These 4 Fast-Food Chains Have Raised Their Prices the Most
It's no secret that food—from restaurant chains to grocery stores—is getting more expensive. The cost of raw ingredients is growing, the labor market is tight, and the supply chain is still suffering lags that have largely been put in motion by various aspects of the pandemic.
But it's maybe most surprising when even the cheapest food options, like meals at fast-food chains, end up costing more. And that's exactly what's taken place this year. Some of the biggest, most beloved, and frankly, most affordable fast-food brands ended up increasing their prices since March, according to Business Insider.
In fact, the publication states that quick-service chains have seen the biggest price surges of all restaurant chains this year—an average of 6%. While at some, you won't even notice that the price of your coffee or burger has gone up, at others, the increases are too substantial to ignore. Here are the four chains where prices have gone up the most.
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Chipotle announced it was raising its prices by 4% in June, which will increase an average spend on your order between $0.30 and $0.40. The move is helping to fund the new $15-per-hour rate for their staff—a wage increase that came as a response to mounting public demand for more liveable wages, as well as serious staffing shortages. But Chipotle's price hike isn't nearly as steep as at some of the other chains on our list.
If you're making a daily or even weekly stop at Dunkin' for your morning coffee and a quick breakfast, you've likely noticed you're having to shell out more cash for it this year. According to analysts, the popular coffee chain has increased their prices by 8% since the spring.
With fast-food workers quitting their jobs at record rates, Dunkin' is currently struggling to attract and retain staff. The situation is so dire that the company even called on their favorite celeb collaborator Charli D'Amelio to help with recruiting. Unfortunately, their troubles may persist as a recent analysis showed that the chain has some of the least satisfied employees in the fast-food industry.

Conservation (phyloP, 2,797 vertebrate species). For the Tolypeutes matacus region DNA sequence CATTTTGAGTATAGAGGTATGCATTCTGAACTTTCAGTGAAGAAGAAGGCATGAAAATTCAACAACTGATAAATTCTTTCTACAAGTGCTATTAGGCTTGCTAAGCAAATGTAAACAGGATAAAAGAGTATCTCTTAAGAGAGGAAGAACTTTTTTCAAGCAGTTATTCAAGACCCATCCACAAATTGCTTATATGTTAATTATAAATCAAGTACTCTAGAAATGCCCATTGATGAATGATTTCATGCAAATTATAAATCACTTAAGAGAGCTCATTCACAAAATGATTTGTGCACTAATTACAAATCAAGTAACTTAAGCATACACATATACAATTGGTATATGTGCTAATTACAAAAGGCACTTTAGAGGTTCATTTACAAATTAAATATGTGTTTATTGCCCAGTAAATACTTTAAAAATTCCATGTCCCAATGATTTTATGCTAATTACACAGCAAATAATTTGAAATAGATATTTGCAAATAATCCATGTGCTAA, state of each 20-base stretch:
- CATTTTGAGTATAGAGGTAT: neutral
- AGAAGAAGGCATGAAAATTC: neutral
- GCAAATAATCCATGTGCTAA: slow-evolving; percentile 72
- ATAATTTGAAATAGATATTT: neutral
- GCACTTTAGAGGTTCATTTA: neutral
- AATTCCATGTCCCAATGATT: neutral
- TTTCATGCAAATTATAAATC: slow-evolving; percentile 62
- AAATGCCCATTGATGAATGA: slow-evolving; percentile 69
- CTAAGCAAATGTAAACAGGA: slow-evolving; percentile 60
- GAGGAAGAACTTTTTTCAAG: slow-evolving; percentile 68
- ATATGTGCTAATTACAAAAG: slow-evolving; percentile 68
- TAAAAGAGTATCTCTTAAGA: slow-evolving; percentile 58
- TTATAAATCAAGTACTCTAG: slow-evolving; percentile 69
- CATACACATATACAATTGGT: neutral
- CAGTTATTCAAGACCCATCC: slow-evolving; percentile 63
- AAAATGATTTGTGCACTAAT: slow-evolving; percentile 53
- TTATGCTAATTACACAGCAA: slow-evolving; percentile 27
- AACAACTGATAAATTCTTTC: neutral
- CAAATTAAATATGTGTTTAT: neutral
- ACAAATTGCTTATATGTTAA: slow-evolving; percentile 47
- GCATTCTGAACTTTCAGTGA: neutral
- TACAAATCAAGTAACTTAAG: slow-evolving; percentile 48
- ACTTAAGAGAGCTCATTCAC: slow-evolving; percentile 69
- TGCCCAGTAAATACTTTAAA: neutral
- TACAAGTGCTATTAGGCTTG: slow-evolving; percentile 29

McDonald's recently announced plans to increase an average minimum wage to $15 per hour at all of its corporate-owned restaurants by 2024. Similarly, a large independent group of McDonald's operators, The National Owners Association (NOA), told its members in May to "do whatever it takes" to keep their restaurants staffed—even if it means having to increase menu prices as a result. "A Big Mac will get more expensive," the group said. And they were right. McDonald's has had a steep 8% price increase this year.
The beloved chain has had one of the highest price surges in the fast-food industry—you're now paying about 10% more for Taco Bell food.
The chain is currently struggling with shortages of several staple ingredients like beef, chicken, tortillas, hot sauce, and "anything fresh," according to recent reports, making the availability of many of its staple items spotty.
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